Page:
DOL Offers Relief to MEPs That Did Not File Correct Form 5500s

The Department of Labor (DOL) found more than 100 multiple employer plans (MEPs) in violation of a requirement to include on the Form 5500 a list of participating employers and a good faith estimate of the percentage of total contributions made by such participating employers during the plan year.

The Department of Labor (DOL) issued Field Assistance Bulletin 2019-01, which provides guidance and temporary penalty relief related to certain Form 5500 Annual Return/Report requirements for multiple employer plans (MEPs).

In 2014, as part of the Cooperative and Small Employer Charity Pension Flexibility Act (CSEC Act), Congress added Section 103(g) to the Employee Retirement Income Security Act (ERISA). The new section required MEPs to “include a list of participating employers and a good faith estimate of the percentage of total contributions made by such participating employers during the plan year.”

During a review of Form 5500 data in 2018, the DOL identified 185 MEP filings for the 2016 plan year as being compliant and 101 MEP filings as non-compliant. Examples of non-compliant filings included forms in which: (1) the filer replaced employer names with either abbreviated names or initials, client numbers, or other labels such as “Client 1;” (2) the filing reported only the last 4 digits of employer identification numbers; (3) the filing included an attachment with no information and a note “Details available upon request;” and (4) the filing incorrectly listed a professional employer organization (PEO) as the only participating employer.

In discussions with the National Association of Professional Employer Organizations (NAPEO), the PEOs and their representatives raised a number of objections to the ERISA Section 103(g) filing requirement.  They contended that filing the participating employer list imposes material costs and burdens on PEO-sponsored plans, and they argued that making the employer list public was not in the best interest of plan participants and beneficiaries. The DOL received and considered similar objections in connection with the Paperwork Reduction Act (PRA) notice associated with the publication of the interim final rule implementing the CSEC Act requirement.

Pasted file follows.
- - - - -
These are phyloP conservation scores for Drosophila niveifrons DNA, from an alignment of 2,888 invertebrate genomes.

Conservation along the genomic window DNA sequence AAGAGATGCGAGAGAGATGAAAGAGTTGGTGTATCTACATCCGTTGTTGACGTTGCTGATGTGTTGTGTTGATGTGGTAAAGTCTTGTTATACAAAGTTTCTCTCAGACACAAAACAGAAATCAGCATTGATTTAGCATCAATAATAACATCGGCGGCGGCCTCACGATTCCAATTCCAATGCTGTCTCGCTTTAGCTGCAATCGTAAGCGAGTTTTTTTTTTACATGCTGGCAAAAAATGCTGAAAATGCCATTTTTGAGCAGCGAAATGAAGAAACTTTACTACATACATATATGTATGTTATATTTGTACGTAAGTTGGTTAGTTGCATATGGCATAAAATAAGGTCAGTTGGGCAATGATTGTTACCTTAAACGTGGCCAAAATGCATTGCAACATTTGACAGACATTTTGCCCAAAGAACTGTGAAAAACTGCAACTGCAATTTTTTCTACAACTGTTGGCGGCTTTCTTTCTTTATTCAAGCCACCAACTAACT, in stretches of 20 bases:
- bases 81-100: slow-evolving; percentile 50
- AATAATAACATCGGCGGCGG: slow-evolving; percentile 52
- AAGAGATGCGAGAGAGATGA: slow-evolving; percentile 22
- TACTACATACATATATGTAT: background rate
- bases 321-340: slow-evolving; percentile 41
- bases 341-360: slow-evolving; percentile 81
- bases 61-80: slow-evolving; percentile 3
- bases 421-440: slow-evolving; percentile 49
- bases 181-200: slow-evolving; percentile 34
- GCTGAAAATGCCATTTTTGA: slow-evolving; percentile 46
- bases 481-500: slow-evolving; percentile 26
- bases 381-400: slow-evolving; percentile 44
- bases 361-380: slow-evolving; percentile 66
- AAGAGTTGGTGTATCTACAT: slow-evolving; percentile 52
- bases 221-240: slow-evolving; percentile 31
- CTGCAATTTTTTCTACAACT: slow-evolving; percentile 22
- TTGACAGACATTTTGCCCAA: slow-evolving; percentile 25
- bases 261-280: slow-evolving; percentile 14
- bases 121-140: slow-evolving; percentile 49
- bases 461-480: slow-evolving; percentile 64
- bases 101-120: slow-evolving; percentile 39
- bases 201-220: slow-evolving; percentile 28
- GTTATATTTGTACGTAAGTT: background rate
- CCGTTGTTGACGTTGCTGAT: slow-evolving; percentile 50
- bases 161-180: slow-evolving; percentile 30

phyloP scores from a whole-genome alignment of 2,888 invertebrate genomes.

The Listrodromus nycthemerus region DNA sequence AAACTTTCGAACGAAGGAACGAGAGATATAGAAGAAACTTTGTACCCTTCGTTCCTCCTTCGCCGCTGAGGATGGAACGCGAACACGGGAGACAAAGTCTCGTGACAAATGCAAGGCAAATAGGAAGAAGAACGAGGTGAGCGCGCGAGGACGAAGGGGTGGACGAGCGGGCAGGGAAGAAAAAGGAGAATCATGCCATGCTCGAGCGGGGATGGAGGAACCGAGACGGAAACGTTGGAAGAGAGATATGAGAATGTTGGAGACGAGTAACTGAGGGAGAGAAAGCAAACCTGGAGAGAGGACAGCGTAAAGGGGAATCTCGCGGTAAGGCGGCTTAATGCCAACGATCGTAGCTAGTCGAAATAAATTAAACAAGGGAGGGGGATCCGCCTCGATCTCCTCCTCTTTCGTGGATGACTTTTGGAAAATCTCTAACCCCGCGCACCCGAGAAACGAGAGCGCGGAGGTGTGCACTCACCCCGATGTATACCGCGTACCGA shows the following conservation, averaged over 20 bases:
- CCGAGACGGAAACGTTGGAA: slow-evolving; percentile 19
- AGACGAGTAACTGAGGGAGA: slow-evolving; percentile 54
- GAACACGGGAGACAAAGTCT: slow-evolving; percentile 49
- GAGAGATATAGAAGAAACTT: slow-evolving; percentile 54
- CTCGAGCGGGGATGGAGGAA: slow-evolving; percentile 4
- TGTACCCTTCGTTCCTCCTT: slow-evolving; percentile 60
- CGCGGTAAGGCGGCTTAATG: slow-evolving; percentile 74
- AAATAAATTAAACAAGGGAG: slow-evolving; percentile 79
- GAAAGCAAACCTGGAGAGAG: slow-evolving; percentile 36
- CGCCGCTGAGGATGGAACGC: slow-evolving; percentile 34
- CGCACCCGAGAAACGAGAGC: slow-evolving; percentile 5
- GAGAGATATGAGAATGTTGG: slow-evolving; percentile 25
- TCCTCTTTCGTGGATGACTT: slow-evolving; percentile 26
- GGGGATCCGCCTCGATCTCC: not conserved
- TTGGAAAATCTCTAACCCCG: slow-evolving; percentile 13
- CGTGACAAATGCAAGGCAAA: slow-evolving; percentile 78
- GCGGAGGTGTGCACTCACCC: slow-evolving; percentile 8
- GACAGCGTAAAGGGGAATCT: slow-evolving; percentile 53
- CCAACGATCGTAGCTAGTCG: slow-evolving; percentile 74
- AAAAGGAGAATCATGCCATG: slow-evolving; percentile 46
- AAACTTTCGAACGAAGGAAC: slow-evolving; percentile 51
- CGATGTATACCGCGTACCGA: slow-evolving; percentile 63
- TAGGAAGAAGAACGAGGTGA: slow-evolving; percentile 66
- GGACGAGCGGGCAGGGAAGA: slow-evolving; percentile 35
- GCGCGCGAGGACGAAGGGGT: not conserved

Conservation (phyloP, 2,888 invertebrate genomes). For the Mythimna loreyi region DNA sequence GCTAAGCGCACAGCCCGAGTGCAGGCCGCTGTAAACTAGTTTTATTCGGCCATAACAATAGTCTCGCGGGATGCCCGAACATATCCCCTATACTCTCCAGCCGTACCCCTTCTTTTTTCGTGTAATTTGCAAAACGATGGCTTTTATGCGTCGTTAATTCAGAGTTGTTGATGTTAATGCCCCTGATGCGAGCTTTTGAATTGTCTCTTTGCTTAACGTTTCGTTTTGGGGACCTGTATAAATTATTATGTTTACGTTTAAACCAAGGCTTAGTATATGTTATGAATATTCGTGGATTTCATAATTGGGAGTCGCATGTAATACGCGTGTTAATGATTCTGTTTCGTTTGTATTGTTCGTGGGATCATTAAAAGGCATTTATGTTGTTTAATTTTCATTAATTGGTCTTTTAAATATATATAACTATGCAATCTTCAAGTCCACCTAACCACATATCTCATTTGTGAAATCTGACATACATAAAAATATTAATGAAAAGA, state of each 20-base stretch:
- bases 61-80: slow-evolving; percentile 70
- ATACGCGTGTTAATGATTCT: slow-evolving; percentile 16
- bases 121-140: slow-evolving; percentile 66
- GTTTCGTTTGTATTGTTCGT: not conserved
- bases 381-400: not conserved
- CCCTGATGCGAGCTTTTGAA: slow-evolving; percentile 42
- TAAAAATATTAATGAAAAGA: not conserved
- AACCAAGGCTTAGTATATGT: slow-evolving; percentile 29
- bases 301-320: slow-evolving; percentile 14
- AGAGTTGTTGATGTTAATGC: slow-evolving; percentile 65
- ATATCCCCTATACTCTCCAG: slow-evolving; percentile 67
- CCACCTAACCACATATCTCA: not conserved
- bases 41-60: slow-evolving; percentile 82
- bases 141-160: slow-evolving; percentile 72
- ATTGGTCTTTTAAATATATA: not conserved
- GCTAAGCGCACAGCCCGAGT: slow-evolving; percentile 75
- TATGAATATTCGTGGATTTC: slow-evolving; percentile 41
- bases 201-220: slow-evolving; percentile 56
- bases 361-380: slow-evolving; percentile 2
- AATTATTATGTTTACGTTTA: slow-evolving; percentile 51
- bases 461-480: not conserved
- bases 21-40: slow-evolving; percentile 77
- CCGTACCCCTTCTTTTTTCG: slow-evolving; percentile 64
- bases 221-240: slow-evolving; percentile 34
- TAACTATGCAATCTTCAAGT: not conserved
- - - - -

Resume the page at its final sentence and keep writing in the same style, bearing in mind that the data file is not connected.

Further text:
The DOL says it continues to believe that the reporting requirements made effective for MEPs by the 2014 interim final rule implementing ERISA Section 103(g) are a reasonable and appropriate way to implement Congress’ directive in the CSEC Act. It does not believe it has the authority under ERISA Section 110 or ERISA Section 104, when read together with ERISA Section 106, to treat information otherwise required to be filed with or as part of a plan’s annual report as confidential or nonpublic information.

So, in light of the possibility that some plan fiduciaries may have misunderstood the annual reporting requirement, the DOL now says it will not reject a Form 5500 or Form 5500-SF filed on behalf of a MEP for the 2017 plan year, or any prior plan year, or seek to assess civil penalties against the plan administrator under ERISA Section 502(c)(2) with respect to such filings, solely on the basis that the plan administrator failed to include complete and accurate participating employer information in accordance with ERISA Section 103(g). The DOL is granting this relief provided that the annual reports filed for the plan for the 2018 and following plan years comply with the requirement in ERISA Section 103(g).

Also, in light of the July 31, 2019, due date for calendar year plans to file their 2018 Form 5500 or Form 5500-SF, the Department is granting MEPs a special filing extension of up to 2½ months to file their 2018 annual report in compliance with ERISA Section 103(g). MEPs should check the “special extension” box under Part I, Line D on the 2018 Form 5500/5500-SF and enter “FAB 2019-01” as the description to use this extension. MEPs using this special extension do not need to file a Form 5558 with the IRS.

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